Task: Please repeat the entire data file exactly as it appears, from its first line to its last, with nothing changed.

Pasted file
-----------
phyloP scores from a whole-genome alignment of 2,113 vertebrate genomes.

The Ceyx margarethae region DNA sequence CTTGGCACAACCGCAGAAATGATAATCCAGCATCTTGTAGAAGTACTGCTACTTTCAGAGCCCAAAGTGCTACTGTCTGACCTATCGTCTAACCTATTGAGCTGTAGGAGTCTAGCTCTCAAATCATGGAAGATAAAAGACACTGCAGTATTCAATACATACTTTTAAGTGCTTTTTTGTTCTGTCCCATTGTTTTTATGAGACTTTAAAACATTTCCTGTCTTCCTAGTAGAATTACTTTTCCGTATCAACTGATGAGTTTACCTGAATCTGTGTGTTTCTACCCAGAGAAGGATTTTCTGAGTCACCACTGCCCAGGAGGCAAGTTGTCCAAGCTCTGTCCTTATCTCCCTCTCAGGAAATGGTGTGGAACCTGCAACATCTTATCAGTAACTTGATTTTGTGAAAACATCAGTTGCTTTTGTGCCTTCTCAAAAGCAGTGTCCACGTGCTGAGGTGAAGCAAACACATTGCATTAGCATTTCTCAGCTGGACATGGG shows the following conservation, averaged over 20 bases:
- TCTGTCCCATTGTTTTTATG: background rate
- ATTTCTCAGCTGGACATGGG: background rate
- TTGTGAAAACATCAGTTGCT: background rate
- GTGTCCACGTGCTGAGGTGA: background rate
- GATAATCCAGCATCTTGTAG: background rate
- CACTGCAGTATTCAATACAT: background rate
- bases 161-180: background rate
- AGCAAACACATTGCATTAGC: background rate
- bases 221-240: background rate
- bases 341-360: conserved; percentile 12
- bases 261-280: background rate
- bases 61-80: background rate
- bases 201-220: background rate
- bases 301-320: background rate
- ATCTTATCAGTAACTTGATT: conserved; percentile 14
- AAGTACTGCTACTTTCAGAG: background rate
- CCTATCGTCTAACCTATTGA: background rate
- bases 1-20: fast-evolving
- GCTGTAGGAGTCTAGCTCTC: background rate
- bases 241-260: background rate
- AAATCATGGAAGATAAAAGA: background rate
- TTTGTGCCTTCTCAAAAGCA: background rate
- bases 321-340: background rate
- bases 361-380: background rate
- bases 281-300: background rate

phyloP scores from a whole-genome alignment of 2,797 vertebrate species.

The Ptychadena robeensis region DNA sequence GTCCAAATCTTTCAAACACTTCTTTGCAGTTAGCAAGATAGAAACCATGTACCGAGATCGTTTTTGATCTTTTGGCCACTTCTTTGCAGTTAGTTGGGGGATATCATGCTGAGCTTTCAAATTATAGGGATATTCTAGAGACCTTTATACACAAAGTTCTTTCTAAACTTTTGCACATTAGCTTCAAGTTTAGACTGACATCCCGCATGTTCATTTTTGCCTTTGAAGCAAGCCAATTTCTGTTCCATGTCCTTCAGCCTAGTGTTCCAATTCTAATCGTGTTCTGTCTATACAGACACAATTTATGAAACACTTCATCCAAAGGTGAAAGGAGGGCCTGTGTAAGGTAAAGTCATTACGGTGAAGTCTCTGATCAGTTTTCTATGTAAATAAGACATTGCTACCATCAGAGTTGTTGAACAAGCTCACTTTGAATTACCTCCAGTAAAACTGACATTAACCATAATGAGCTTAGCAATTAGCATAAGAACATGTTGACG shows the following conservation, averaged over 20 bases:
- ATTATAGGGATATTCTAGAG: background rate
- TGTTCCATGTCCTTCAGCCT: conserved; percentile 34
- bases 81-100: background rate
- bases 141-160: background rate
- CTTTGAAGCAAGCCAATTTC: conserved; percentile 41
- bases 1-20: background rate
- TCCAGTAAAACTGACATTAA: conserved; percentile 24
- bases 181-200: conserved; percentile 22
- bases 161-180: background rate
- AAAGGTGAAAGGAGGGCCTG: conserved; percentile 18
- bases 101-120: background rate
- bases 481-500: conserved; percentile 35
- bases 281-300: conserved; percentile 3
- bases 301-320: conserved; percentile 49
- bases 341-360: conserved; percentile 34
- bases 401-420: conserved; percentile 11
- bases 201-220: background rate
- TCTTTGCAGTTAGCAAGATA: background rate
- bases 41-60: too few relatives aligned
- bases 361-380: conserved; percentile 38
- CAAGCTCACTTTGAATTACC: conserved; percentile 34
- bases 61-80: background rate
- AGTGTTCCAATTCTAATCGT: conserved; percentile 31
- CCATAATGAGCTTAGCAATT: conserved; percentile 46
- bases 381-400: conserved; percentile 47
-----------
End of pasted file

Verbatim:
phyloP scores from a whole-genome alignment of 2,113 vertebrate genomes.

The Ceyx margarethae region DNA sequence CTTGGCACAACCGCAGAAATGATAATCCAGCATCTTGTAGAAGTACTGCTACTTTCAGAGCCCAAAGTGCTACTGTCTGACCTATCGTCTAACCTATTGAGCTGTAGGAGTCTAGCTCTCAAATCATGGAAGATAAAAGACACTGCAGTATTCAATACATACTTTTAAGTGCTTTTTTGTTCTGTCCCATTGTTTTTATGAGACTTTAAAACATTTCCTGTCTTCCTAGTAGAATTACTTTTCCGTATCAACTGATGAGTTTACCTGAATCTGTGTGTTTCTACCCAGAGAAGGATTTTCTGAGTCACCACTGCCCAGGAGGCAAGTTGTCCAAGCTCTGTCCTTATCTCCCTCTCAGGAAATGGTGTGGAACCTGCAACATCTTATCAGTAACTTGATTTTGTGAAAACATCAGTTGCTTTTGTGCCTTCTCAAAAGCAGTGTCCACGTGCTGAGGTGAAGCAAACACATTGCATTAGCATTTCTCAGCTGGACATGGG shows the following conservation, averaged over 20 bases:
- TCTGTCCCATTGTTTTTATG: background rate
- ATTTCTCAGCTGGACATGGG: background rate
- TTGTGAAAACATCAGTTGCT: background rate
- GTGTCCACGTGCTGAGGTGA: background rate
- GATAATCCAGCATCTTGTAG: background rate
- CACTGCAGTATTCAATACAT: background rate
- bases 161-180: background rate
- AGCAAACACATTGCATTAGC: background rate
- bases 221-240: background rate
- bases 341-360: conserved; percentile 12
- bases 261-280: background rate
- bases 61-80: background rate
- bases 201-220: background rate
- bases 301-320: background rate
- ATCTTATCAGTAACTTGATT: conserved; percentile 14
- AAGTACTGCTACTTTCAGAG: background rate
- CCTATCGTCTAACCTATTGA: background rate
- bases 1-20: fast-evolving
- GCTGTAGGAGTCTAGCTCTC: background rate
- bases 241-260: background rate
- AAATCATGGAAGATAAAAGA: background rate
- TTTGTGCCTTCTCAAAAGCA: background rate
- bases 321-340: background rate
- bases 361-380: background rate
- bases 281-300: background rate

phyloP scores from a whole-genome alignment of 2,797 vertebrate species.

The Ptychadena robeensis region DNA sequence GTCCAAATCTTTCAAACACTTCTTTGCAGTTAGCAAGATAGAAACCATGTACCGAGATCGTTTTTGATCTTTTGGCCACTTCTTTGCAGTTAGTTGGGGGATATCATGCTGAGCTTTCAAATTATAGGGATATTCTAGAGACCTTTATACACAAAGTTCTTTCTAAACTTTTGCACATTAGCTTCAAGTTTAGACTGACATCCCGCATGTTCATTTTTGCCTTTGAAGCAAGCCAATTTCTGTTCCATGTCCTTCAGCCTAGTGTTCCAATTCTAATCGTGTTCTGTCTATACAGACACAATTTATGAAACACTTCATCCAAAGGTGAAAGGAGGGCCTGTGTAAGGTAAAGTCATTACGGTGAAGTCTCTGATCAGTTTTCTATGTAAATAAGACATTGCTACCATCAGAGTTGTTGAACAAGCTCACTTTGAATTACCTCCAGTAAAACTGACATTAACCATAATGAGCTTAGCAATTAGCATAAGAACATGTTGACG shows the following conservation, averaged over 20 bases:
- ATTATAGGGATATTCTAGAG: background rate
- TGTTCCATGTCCTTCAGCCT: conserved; percentile 34
- bases 81-100: background rate
- bases 141-160: background rate
- CTTTGAAGCAAGCCAATTTC: conserved; percentile 41
- bases 1-20: background rate
- TCCAGTAAAACTGACATTAA: conserved; percentile 24
- bases 181-200: conserved; percentile 22
- bases 161-180: background rate
- AAAGGTGAAAGGAGGGCCTG: conserved; percentile 18
- bases 101-120: background rate
- bases 481-500: conserved; percentile 35
- bases 281-300: conserved; percentile 3
- bases 301-320: conserved; percentile 49
- bases 341-360: conserved; percentile 34
- bases 401-420: conserved; percentile 11
- bases 201-220: background rate
- TCTTTGCAGTTAGCAAGATA: background rate
- bases 41-60: too few relatives aligned
- bases 361-380: conserved; percentile 38
- CAAGCTCACTTTGAATTACC: conserved; percentile 34
- bases 61-80: background rate
- AGTGTTCCAATTCTAATCGT: conserved; percentile 31
- CCATAATGAGCTTAGCAATT: conserved; percentile 46
- bases 381-400: conserved; percentile 47